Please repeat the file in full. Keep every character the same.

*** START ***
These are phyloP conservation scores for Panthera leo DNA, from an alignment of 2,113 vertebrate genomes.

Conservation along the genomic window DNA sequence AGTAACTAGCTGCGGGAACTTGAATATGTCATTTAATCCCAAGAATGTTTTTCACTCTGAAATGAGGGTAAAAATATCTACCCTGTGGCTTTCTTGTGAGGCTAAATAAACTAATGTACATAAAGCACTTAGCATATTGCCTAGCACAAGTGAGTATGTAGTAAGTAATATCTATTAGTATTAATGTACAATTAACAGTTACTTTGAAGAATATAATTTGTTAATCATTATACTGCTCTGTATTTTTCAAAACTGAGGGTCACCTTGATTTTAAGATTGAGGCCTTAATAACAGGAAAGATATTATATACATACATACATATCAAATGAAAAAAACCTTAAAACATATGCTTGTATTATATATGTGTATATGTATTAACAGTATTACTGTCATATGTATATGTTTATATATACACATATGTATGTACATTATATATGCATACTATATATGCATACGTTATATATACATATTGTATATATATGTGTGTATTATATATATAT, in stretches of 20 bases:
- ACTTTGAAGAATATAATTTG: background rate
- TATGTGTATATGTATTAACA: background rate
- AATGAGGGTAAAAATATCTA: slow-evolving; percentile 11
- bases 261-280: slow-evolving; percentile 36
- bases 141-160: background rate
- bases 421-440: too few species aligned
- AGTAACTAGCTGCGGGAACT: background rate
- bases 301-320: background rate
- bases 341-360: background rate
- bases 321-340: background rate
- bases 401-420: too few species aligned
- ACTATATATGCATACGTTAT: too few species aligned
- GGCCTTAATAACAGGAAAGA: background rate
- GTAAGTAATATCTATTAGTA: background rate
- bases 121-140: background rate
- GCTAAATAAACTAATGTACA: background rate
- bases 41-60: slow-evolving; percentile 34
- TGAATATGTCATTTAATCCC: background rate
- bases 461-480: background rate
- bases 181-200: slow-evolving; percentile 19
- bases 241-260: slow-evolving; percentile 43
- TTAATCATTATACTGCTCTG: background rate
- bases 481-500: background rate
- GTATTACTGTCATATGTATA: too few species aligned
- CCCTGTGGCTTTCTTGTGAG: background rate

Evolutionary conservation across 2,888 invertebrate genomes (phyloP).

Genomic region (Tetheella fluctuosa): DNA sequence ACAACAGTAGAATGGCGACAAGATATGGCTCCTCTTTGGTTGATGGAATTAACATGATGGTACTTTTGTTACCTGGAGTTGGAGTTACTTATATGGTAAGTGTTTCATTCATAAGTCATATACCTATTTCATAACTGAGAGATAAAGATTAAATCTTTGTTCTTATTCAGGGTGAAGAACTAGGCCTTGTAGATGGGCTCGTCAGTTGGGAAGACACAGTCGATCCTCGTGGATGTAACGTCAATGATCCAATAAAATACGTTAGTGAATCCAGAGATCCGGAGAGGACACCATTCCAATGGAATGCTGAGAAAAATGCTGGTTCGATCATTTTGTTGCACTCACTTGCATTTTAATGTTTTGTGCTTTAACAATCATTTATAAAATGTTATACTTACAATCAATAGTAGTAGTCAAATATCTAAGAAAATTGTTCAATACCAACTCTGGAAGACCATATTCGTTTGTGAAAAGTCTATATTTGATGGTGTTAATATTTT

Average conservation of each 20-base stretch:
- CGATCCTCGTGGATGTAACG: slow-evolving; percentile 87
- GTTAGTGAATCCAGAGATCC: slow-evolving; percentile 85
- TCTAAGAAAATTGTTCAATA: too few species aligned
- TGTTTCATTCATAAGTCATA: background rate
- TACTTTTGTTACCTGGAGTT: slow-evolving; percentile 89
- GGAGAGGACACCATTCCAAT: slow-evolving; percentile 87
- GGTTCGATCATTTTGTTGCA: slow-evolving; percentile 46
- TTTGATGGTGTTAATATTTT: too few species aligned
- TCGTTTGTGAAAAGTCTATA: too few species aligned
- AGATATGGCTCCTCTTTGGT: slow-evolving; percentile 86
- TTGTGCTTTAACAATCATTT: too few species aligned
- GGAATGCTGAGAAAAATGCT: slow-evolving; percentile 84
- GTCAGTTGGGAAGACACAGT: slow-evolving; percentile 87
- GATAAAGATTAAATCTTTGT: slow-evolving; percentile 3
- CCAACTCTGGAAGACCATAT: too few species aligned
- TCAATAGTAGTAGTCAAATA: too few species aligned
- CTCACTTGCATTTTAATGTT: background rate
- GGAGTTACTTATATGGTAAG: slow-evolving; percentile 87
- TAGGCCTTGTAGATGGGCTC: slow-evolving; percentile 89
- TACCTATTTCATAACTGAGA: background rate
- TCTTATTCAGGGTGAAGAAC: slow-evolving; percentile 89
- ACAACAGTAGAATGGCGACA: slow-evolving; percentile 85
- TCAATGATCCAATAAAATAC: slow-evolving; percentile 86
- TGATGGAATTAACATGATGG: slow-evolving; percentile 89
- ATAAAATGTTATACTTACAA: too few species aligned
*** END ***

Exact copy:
These are phyloP conservation scores for Panthera leo DNA, from an alignment of 2,113 vertebrate genomes.

Conservation along the genomic window DNA sequence AGTAACTAGCTGCGGGAACTTGAATATGTCATTTAATCCCAAGAATGTTTTTCACTCTGAAATGAGGGTAAAAATATCTACCCTGTGGCTTTCTTGTGAGGCTAAATAAACTAATGTACATAAAGCACTTAGCATATTGCCTAGCACAAGTGAGTATGTAGTAAGTAATATCTATTAGTATTAATGTACAATTAACAGTTACTTTGAAGAATATAATTTGTTAATCATTATACTGCTCTGTATTTTTCAAAACTGAGGGTCACCTTGATTTTAAGATTGAGGCCTTAATAACAGGAAAGATATTATATACATACATACATATCAAATGAAAAAAACCTTAAAACATATGCTTGTATTATATATGTGTATATGTATTAACAGTATTACTGTCATATGTATATGTTTATATATACACATATGTATGTACATTATATATGCATACTATATATGCATACGTTATATATACATATTGTATATATATGTGTGTATTATATATATAT, in stretches of 20 bases:
- ACTTTGAAGAATATAATTTG: background rate
- TATGTGTATATGTATTAACA: background rate
- AATGAGGGTAAAAATATCTA: slow-evolving; percentile 11
- bases 261-280: slow-evolving; percentile 36
- bases 141-160: background rate
- bases 421-440: too few species aligned
- AGTAACTAGCTGCGGGAACT: background rate
- bases 301-320: background rate
- bases 341-360: background rate
- bases 321-340: background rate
- bases 401-420: too few species aligned
- ACTATATATGCATACGTTAT: too few species aligned
- GGCCTTAATAACAGGAAAGA: background rate
- GTAAGTAATATCTATTAGTA: background rate
- bases 121-140: background rate
- GCTAAATAAACTAATGTACA: background rate
- bases 41-60: slow-evolving; percentile 34
- TGAATATGTCATTTAATCCC: background rate
- bases 461-480: background rate
- bases 181-200: slow-evolving; percentile 19
- bases 241-260: slow-evolving; percentile 43
- TTAATCATTATACTGCTCTG: background rate
- bases 481-500: background rate
- GTATTACTGTCATATGTATA: too few species aligned
- CCCTGTGGCTTTCTTGTGAG: background rate

Evolutionary conservation across 2,888 invertebrate genomes (phyloP).

Genomic region (Tetheella fluctuosa): DNA sequence ACAACAGTAGAATGGCGACAAGATATGGCTCCTCTTTGGTTGATGGAATTAACATGATGGTACTTTTGTTACCTGGAGTTGGAGTTACTTATATGGTAAGTGTTTCATTCATAAGTCATATACCTATTTCATAACTGAGAGATAAAGATTAAATCTTTGTTCTTATTCAGGGTGAAGAACTAGGCCTTGTAGATGGGCTCGTCAGTTGGGAAGACACAGTCGATCCTCGTGGATGTAACGTCAATGATCCAATAAAATACGTTAGTGAATCCAGAGATCCGGAGAGGACACCATTCCAATGGAATGCTGAGAAAAATGCTGGTTCGATCATTTTGTTGCACTCACTTGCATTTTAATGTTTTGTGCTTTAACAATCATTTATAAAATGTTATACTTACAATCAATAGTAGTAGTCAAATATCTAAGAAAATTGTTCAATACCAACTCTGGAAGACCATATTCGTTTGTGAAAAGTCTATATTTGATGGTGTTAATATTTT

Average conservation of each 20-base stretch:
- CGATCCTCGTGGATGTAACG: slow-evolving; percentile 87
- GTTAGTGAATCCAGAGATCC: slow-evolving; percentile 85
- TCTAAGAAAATTGTTCAATA: too few species aligned
- TGTTTCATTCATAAGTCATA: background rate
- TACTTTTGTTACCTGGAGTT: slow-evolving; percentile 89
- GGAGAGGACACCATTCCAAT: slow-evolving; percentile 87
- GGTTCGATCATTTTGTTGCA: slow-evolving; percentile 46
- TTTGATGGTGTTAATATTTT: too few species aligned
- TCGTTTGTGAAAAGTCTATA: too few species aligned
- AGATATGGCTCCTCTTTGGT: slow-evolving; percentile 86
- TTGTGCTTTAACAATCATTT: too few species aligned
- GGAATGCTGAGAAAAATGCT: slow-evolving; percentile 84
- GTCAGTTGGGAAGACACAGT: slow-evolving; percentile 87
- GATAAAGATTAAATCTTTGT: slow-evolving; percentile 3
- CCAACTCTGGAAGACCATAT: too few species aligned
- TCAATAGTAGTAGTCAAATA: too few species aligned
- CTCACTTGCATTTTAATGTT: background rate
- GGAGTTACTTATATGGTAAG: slow-evolving; percentile 87
- TAGGCCTTGTAGATGGGCTC: slow-evolving; percentile 89
- TACCTATTTCATAACTGAGA: background rate
- TCTTATTCAGGGTGAAGAAC: slow-evolving; percentile 89
- ACAACAGTAGAATGGCGACA: slow-evolving; percentile 85
- TCAATGATCCAATAAAATAC: slow-evolving; percentile 86
- TGATGGAATTAACATGATGG: slow-evolving; percentile 89
- ATAAAATGTTATACTTACAA: too few species aligned